Film Review: Hot to Trot

That lame title—along with the use of ho-hum music like The Pointer Sisters’ “I’m So Excited”—gives you the basic tip-off about this earnest but muddled gay take on competitive dancing.
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Gail Freedman’s Hot to Trot focuses on a group of personalities heavily involved in the world of same-sex competitive ballroom dancing. This remains a somewhat outlaw endeavor—with both partners taking turns in regard to who leads—as the more traditional, established competitions only recognize male-female partnering as eligible for competition, in what Barbara Zoloth, a founding member of the Bay Area Same-Sex Dance Association, here calls “a vertical expression of horizontal desire.”

Costa Rican immigrant Ernesto Palma gets the lion’s share of the footage, and comes across as the most open of the dancers, fluidly expressive both verbally and on the dance floor and basically unable to keep his true feelings under wraps, even confessing to a five-year crystal-meth addiction, which he was finally able to kick. He says he realized he was detroying his beauty, and if that statement sounds narcissistic, baby, you ain’t seen nothing yet!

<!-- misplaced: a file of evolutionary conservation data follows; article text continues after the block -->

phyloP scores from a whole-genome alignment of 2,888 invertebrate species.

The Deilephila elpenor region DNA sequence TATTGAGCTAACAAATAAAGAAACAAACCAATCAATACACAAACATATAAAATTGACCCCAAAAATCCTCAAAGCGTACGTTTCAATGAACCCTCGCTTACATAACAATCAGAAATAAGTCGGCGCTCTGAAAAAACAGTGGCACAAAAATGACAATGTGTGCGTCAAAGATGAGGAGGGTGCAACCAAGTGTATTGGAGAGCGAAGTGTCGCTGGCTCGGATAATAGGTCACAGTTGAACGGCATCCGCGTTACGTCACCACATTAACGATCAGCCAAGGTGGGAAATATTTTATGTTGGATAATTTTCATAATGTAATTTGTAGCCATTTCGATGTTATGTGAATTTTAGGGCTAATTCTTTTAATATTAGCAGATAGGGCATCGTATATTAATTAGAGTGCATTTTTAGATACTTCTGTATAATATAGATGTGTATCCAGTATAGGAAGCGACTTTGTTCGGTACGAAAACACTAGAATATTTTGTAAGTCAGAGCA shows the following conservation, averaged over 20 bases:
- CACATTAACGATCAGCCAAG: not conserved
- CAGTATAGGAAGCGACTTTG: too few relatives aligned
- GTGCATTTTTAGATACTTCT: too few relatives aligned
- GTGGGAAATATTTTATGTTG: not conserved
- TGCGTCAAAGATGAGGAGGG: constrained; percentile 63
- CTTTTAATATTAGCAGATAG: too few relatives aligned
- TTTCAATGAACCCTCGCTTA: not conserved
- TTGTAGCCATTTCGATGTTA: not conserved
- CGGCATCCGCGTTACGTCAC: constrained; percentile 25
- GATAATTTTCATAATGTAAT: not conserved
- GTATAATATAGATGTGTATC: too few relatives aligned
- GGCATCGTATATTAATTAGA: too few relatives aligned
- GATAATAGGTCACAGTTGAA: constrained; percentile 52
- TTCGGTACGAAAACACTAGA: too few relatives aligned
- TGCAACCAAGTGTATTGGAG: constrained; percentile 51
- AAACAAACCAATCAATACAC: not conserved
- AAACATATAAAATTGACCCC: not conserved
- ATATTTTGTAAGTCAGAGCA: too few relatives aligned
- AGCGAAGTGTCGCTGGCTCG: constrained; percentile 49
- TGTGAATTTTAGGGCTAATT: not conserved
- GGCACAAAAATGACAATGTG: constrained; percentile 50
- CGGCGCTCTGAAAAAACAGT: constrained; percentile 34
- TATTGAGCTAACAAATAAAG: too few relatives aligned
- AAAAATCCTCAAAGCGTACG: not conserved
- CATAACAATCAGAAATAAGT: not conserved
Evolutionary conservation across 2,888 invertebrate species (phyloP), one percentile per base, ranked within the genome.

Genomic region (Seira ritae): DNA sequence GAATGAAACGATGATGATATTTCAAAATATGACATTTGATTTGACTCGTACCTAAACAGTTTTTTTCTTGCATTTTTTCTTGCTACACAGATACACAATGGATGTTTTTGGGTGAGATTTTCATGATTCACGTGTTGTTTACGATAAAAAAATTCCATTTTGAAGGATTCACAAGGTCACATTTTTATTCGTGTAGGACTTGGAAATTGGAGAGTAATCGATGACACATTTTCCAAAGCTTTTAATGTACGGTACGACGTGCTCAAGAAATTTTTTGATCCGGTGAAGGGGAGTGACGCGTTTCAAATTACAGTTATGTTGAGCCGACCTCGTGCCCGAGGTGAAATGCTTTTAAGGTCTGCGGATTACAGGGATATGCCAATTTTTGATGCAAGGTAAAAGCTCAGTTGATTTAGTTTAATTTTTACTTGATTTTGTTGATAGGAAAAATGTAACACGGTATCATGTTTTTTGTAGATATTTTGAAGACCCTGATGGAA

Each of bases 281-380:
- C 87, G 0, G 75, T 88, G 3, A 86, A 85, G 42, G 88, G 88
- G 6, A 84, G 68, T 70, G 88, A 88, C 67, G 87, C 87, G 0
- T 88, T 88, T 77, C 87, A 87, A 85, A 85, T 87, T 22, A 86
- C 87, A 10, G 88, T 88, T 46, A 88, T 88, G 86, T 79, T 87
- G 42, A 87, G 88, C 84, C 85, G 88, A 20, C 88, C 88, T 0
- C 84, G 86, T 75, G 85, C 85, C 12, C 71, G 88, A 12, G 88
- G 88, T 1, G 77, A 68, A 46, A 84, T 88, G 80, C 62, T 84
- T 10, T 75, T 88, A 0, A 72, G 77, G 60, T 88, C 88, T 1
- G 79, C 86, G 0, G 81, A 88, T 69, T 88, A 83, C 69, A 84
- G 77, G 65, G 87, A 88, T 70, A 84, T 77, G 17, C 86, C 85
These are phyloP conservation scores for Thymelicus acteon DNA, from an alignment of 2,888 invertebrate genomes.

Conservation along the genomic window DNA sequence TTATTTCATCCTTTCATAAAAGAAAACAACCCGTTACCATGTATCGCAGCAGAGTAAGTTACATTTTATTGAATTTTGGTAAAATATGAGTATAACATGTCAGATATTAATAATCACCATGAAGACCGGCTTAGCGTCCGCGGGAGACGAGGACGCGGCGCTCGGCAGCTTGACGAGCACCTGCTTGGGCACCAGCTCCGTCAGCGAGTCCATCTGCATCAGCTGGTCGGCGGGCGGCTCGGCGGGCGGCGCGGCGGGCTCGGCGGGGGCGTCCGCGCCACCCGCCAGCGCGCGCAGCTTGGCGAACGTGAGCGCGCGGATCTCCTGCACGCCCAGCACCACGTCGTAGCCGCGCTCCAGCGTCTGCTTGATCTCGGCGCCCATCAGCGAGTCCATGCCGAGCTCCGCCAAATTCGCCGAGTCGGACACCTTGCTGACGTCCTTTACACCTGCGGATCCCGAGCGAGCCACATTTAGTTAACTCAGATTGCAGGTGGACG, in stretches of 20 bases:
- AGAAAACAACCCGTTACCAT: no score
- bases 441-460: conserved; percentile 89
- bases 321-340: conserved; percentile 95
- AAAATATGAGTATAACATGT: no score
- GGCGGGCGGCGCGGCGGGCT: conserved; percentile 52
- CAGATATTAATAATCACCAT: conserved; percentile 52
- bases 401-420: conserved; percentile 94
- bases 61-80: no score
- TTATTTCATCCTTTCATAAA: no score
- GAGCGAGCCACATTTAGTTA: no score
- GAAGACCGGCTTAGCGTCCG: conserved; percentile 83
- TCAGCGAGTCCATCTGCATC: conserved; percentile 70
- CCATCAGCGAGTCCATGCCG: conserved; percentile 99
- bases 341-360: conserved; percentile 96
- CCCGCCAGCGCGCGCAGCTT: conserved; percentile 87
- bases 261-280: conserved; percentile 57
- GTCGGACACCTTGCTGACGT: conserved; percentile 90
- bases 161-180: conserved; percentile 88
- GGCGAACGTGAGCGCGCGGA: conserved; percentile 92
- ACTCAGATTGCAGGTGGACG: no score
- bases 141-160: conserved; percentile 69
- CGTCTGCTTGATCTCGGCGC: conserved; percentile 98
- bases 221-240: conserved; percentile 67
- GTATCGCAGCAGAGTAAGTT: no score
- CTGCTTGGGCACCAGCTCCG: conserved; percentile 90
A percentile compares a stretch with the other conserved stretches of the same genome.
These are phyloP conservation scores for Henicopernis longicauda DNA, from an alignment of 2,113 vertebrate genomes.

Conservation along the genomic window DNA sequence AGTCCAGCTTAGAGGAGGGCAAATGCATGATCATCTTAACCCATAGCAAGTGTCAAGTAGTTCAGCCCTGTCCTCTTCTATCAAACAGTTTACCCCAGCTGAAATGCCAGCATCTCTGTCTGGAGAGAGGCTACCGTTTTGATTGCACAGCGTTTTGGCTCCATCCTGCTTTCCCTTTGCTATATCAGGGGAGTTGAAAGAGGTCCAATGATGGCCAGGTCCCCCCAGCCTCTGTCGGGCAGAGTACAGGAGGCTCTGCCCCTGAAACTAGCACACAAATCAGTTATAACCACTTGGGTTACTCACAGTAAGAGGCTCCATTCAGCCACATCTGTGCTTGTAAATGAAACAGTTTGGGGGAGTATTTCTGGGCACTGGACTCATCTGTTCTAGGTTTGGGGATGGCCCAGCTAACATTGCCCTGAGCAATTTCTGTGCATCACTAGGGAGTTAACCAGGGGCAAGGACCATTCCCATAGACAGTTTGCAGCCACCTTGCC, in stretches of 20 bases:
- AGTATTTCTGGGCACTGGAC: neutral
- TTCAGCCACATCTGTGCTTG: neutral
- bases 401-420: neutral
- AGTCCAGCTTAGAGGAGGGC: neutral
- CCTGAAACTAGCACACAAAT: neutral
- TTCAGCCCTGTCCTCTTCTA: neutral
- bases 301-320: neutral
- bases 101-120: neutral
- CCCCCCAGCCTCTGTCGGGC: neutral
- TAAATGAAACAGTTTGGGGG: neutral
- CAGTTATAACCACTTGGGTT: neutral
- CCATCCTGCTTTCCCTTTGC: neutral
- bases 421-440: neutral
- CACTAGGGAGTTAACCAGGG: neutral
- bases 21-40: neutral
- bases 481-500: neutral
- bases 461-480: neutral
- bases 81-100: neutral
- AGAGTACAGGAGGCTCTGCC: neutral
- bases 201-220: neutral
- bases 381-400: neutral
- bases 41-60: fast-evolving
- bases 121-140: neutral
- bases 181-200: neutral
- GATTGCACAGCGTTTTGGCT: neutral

Thinking about and looking at yourself in the ever-handy mirrors makes up a good part of this sometimes absurdly flamboyant peacock universe, which can take its toll on human relationships, as with the breakup of the marriage of Kieren Jameson. Her partner, Emily Coles, has suffered from diabetes since childhood, and Freedman devotes a fair amount of footage to her struggle. Another dancer, Robbie Tristan, is diagnosed with a brain tumor for which he must return to his native Hungary for treatment he cannot afford in the States. This necessitates the need for a new partner for Palma, which he finds in the strapping Russian form of Nikolai Shpakov, a fiercely dedicated and powerful competitor.

If this review mentions the personal lives of the dancers more than their performances, that just follows the way the film pans out. With all of the relating of coming out to initially disapproving parents who gradually evolve, personal challenges, both physical and emotional, and various desires to get married and have children—or divorce—this doc is far more about being gay than being a gay dancer, with not enough extended performance footage to give you an idea of their real capabilities. This lack also softens the impetus of the movie’s inevitable contest climax, which takes place at the Gay Games in Cleveland, with one of the featured couples winning big.